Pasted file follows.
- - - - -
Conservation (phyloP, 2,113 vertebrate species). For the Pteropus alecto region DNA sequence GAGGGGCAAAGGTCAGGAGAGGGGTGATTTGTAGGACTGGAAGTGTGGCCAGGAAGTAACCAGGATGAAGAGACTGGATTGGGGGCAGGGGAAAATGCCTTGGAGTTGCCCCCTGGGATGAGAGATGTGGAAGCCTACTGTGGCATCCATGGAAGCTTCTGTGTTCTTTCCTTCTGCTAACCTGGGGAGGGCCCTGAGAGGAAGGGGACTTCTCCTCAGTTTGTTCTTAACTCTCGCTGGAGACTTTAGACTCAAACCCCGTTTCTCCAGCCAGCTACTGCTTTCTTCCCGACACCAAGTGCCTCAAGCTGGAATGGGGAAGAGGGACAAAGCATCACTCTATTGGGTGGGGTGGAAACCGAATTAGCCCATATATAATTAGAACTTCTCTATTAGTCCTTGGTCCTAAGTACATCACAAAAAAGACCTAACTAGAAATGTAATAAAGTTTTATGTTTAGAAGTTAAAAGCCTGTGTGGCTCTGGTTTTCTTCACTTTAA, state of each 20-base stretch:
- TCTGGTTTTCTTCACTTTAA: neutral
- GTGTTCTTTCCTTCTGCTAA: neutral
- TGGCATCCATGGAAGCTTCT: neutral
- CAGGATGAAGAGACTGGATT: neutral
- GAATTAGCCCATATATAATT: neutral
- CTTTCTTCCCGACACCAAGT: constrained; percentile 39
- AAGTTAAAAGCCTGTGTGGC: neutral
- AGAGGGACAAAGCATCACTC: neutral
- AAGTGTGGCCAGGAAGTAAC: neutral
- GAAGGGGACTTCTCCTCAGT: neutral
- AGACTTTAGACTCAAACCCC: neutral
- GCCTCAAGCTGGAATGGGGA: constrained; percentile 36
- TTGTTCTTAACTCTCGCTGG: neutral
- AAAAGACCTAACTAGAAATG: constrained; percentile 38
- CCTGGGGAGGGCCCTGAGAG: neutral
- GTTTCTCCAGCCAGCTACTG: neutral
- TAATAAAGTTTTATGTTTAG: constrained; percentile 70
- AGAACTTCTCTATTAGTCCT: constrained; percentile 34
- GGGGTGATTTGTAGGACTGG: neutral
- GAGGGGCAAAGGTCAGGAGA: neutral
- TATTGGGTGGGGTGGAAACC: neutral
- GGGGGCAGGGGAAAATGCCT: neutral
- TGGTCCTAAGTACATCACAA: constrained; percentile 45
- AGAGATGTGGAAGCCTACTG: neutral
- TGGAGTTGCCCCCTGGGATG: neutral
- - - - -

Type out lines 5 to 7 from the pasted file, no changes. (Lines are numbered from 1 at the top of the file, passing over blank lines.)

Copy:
- CAGGATGAAGAGACTGGATT: neutral
- GAATTAGCCCATATATAATT: neutral
- CTTTCTTCCCGACACCAAGT: constrained; percentile 39